Fri. Jun 18th, 2021

Last week, the Pennsylvania Commonwealth Court issued an unreported opinion in an eminent domain case of potential interest in anticipation of an infusion of federal funding for infrastructure development. Montgomery Cty Transp. Auth. v. 106 Dekalb, Inc., No. 1837 C.D. 2019 (Pa. Commw. Ct. Apr. 20, 2021).

The Authority is engaged in a project to connect the Chester Valley Trail to the Schuylkill River Trail. Both trails are “commuter trails,” suitable for bicycles and pedestrians. The Chester Valley Trail extends from King of Prussia south and west to Exton. The Schuylkill Valley Trail extends from Norristown into Philadelphia. The project will bridge that gap between King of Prussia and Norristown.

The Authority filed a Declaration of Taking with respect to several properties in Bridgeport. The owner objected. One principal dispute has to do with whether the Authority had properly identified the properties.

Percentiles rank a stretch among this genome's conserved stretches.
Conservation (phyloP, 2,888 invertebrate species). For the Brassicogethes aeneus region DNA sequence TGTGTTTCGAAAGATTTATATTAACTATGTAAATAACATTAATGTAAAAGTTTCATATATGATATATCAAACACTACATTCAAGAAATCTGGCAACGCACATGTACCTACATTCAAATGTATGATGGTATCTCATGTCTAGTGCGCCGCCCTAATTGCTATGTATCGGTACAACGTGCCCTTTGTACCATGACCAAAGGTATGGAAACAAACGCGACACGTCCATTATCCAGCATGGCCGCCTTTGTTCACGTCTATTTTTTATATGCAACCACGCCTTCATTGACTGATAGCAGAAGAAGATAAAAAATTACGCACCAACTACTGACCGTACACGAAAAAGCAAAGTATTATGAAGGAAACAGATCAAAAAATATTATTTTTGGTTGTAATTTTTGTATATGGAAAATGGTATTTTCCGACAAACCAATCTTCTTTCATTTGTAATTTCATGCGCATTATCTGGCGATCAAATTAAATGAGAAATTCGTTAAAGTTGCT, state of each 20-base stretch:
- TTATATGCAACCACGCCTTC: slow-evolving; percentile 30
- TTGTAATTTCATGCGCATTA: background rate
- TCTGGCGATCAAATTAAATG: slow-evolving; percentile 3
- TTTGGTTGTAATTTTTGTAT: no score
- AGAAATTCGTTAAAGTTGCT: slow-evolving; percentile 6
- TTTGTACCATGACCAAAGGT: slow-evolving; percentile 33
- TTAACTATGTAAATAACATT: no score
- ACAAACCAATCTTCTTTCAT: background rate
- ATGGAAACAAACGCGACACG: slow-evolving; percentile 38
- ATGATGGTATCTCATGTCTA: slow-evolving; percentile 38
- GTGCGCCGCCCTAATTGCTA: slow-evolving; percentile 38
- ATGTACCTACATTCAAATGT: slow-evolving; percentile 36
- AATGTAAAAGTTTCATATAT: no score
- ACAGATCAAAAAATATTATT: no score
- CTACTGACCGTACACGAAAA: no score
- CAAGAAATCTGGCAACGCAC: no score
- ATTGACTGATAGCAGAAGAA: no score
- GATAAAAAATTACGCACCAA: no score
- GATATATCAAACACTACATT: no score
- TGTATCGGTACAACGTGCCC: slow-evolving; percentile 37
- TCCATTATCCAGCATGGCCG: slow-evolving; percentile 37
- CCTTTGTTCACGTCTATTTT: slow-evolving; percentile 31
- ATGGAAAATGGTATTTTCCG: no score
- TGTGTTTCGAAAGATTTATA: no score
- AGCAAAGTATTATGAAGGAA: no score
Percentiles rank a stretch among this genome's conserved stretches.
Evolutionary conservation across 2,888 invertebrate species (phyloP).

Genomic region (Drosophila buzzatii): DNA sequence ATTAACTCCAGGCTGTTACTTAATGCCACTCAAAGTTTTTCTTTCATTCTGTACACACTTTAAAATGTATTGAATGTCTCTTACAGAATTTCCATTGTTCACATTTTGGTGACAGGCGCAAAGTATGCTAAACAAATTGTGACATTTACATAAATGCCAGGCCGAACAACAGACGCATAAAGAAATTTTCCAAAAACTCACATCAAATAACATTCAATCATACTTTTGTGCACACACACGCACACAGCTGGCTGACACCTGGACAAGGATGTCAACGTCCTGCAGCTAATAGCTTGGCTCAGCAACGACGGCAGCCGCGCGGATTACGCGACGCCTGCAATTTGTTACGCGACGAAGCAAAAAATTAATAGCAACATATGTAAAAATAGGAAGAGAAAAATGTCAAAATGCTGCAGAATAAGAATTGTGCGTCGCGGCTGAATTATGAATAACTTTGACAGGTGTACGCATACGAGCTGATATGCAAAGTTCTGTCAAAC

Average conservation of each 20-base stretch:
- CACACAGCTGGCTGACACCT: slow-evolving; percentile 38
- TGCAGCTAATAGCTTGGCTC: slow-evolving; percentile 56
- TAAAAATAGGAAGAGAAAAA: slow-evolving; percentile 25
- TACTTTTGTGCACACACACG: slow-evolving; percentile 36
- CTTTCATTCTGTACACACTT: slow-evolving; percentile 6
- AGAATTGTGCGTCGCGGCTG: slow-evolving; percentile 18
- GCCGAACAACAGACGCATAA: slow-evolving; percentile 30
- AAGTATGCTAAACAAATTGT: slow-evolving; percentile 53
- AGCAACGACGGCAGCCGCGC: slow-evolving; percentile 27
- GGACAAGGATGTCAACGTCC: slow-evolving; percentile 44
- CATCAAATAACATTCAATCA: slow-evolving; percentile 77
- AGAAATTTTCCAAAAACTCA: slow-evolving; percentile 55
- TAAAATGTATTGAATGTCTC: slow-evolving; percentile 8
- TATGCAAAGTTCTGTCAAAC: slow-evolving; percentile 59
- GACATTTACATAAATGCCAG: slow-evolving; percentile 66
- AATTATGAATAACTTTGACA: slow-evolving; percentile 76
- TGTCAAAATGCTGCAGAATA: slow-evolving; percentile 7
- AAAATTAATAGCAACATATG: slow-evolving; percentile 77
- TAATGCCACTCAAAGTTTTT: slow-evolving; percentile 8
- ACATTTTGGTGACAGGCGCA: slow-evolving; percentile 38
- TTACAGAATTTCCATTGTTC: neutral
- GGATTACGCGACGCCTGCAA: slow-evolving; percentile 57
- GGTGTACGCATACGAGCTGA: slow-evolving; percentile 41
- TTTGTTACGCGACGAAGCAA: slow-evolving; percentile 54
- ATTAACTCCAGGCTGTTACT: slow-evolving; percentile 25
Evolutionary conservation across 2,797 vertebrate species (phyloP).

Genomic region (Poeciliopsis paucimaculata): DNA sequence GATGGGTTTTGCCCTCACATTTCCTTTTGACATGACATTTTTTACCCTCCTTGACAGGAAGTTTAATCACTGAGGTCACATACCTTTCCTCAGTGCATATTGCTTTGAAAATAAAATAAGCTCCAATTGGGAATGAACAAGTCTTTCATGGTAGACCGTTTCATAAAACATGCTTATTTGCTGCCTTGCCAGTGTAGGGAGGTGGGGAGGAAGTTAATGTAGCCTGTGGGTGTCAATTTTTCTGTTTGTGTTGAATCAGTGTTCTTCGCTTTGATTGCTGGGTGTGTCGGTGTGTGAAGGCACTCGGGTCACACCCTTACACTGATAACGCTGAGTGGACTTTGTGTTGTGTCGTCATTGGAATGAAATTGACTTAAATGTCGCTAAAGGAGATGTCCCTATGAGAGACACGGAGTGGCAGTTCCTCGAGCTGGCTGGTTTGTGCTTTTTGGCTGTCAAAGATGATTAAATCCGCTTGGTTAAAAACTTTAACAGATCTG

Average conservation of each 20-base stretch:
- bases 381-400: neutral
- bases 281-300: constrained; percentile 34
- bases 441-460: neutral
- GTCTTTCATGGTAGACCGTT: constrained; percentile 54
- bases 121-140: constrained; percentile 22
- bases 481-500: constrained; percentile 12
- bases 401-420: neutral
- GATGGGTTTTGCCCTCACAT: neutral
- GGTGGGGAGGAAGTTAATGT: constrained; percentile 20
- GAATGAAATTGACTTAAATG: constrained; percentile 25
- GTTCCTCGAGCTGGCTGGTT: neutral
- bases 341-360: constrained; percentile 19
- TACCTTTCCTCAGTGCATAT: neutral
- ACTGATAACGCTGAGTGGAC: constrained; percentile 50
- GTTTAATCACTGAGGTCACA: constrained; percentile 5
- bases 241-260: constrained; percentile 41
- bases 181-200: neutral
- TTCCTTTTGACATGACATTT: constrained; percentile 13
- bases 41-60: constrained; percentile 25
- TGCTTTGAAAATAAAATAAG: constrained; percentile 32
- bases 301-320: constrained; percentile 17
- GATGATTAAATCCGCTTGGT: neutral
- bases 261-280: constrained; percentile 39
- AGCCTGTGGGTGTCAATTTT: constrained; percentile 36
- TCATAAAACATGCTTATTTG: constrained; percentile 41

However, a second dispute had to do with whether the Authority had abused its discretion by selecting a route solely in order to make it easy for the Federal Highway Administration — which was providing funding — to approve after review under the National Environmental Policy Act. That is, the owner argued that a Pennsylvania agency could not properly design its project so as to limit questions that would be raised by a NEPA Environmental Assessment or Environmental Impact Statement.

The court found that in fact, the Authority had varied from the federally preferred route to avoid river crossings on railroad bridges with unscheduled freight traffic, and so the premise of the challenge was not true. However, the court also did not explicitly state that the Authority was within its discretion to select a route to reduce environmental concerns that would be raised by NEPA.

Project proponents may want to keep an eye on this issue. The whole point of NEPA is to induce incorporation of environmental concerns into the design of projects. But, NEPA is procedural, not substantive. This case raises some federalism questions.


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National Law Review, Volume XI, Number 116